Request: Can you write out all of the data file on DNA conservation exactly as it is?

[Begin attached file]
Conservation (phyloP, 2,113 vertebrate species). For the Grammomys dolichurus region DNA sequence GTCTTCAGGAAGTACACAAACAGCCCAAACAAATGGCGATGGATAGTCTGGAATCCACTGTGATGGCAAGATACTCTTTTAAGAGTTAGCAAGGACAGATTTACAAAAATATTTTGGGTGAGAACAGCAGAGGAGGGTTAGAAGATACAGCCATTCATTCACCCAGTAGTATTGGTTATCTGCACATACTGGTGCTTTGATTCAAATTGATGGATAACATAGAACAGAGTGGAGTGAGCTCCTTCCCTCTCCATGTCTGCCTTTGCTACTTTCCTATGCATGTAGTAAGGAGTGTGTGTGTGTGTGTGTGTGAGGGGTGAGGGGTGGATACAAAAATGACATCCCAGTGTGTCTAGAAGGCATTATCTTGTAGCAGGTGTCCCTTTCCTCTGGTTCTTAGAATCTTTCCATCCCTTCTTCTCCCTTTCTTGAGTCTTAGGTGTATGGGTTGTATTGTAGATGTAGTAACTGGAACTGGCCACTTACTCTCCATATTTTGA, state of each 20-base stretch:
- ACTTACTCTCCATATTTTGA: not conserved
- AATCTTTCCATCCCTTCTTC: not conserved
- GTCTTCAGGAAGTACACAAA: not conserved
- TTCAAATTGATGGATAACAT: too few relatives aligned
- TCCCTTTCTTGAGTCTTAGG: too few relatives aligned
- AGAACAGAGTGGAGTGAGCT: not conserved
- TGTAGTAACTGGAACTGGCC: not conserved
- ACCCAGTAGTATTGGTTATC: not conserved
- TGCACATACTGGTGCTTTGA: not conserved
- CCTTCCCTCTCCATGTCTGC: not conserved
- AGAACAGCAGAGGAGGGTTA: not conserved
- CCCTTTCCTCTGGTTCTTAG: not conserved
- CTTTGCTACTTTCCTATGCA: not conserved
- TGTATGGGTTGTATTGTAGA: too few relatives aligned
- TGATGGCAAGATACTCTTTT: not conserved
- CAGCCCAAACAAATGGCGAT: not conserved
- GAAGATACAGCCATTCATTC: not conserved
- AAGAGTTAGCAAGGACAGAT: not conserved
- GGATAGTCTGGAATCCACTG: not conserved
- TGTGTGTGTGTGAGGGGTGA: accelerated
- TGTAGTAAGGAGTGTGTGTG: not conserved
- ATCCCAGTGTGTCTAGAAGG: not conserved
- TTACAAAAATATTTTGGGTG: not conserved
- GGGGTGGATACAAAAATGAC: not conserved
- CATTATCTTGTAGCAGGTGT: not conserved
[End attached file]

Conservation (phyloP, 2,113 vertebrate species). For the Grammomys dolichurus region DNA sequence GTCTTCAGGAAGTACACAAACAGCCCAAACAAATGGCGATGGATAGTCTGGAATCCACTGTGATGGCAAGATACTCTTTTAAGAGTTAGCAAGGACAGATTTACAAAAATATTTTGGGTGAGAACAGCAGAGGAGGGTTAGAAGATACAGCCATTCATTCACCCAGTAGTATTGGTTATCTGCACATACTGGTGCTTTGATTCAAATTGATGGATAACATAGAACAGAGTGGAGTGAGCTCCTTCCCTCTCCATGTCTGCCTTTGCTACTTTCCTATGCATGTAGTAAGGAGTGTGTGTGTGTGTGTGTGTGAGGGGTGAGGGGTGGATACAAAAATGACATCCCAGTGTGTCTAGAAGGCATTATCTTGTAGCAGGTGTCCCTTTCCTCTGGTTCTTAGAATCTTTCCATCCCTTCTTCTCCCTTTCTTGAGTCTTAGGTGTATGGGTTGTATTGTAGATGTAGTAACTGGAACTGGCCACTTACTCTCCATATTTTGA, state of each 20-base stretch:
- ACTTACTCTCCATATTTTGA: not conserved
- AATCTTTCCATCCCTTCTTC: not conserved
- GTCTTCAGGAAGTACACAAA: not conserved
- TTCAAATTGATGGATAACAT: too few relatives aligned
- TCCCTTTCTTGAGTCTTAGG: too few relatives aligned
- AGAACAGAGTGGAGTGAGCT: not conserved
- TGTAGTAACTGGAACTGGCC: not conserved
- ACCCAGTAGTATTGGTTATC: not conserved
- TGCACATACTGGTGCTTTGA: not conserved
- CCTTCCCTCTCCATGTCTGC: not conserved
- AGAACAGCAGAGGAGGGTTA: not conserved
- CCCTTTCCTCTGGTTCTTAG: not conserved
- CTTTGCTACTTTCCTATGCA: not conserved
- TGTATGGGTTGTATTGTAGA: too few relatives aligned
- TGATGGCAAGATACTCTTTT: not conserved
- CAGCCCAAACAAATGGCGAT: not conserved
- GAAGATACAGCCATTCATTC: not conserved
- AAGAGTTAGCAAGGACAGAT: not conserved
- GGATAGTCTGGAATCCACTG: not conserved
- TGTGTGTGTGTGAGGGGTGA: accelerated
- TGTAGTAAGGAGTGTGTGTG: not conserved
- ATCCCAGTGTGTCTAGAAGG: not conserved
- TTACAAAAATATTTTGGGTG: not conserved
- GGGGTGGATACAAAAATGAC: not conserved
- CATTATCTTGTAGCAGGTGT: not conserved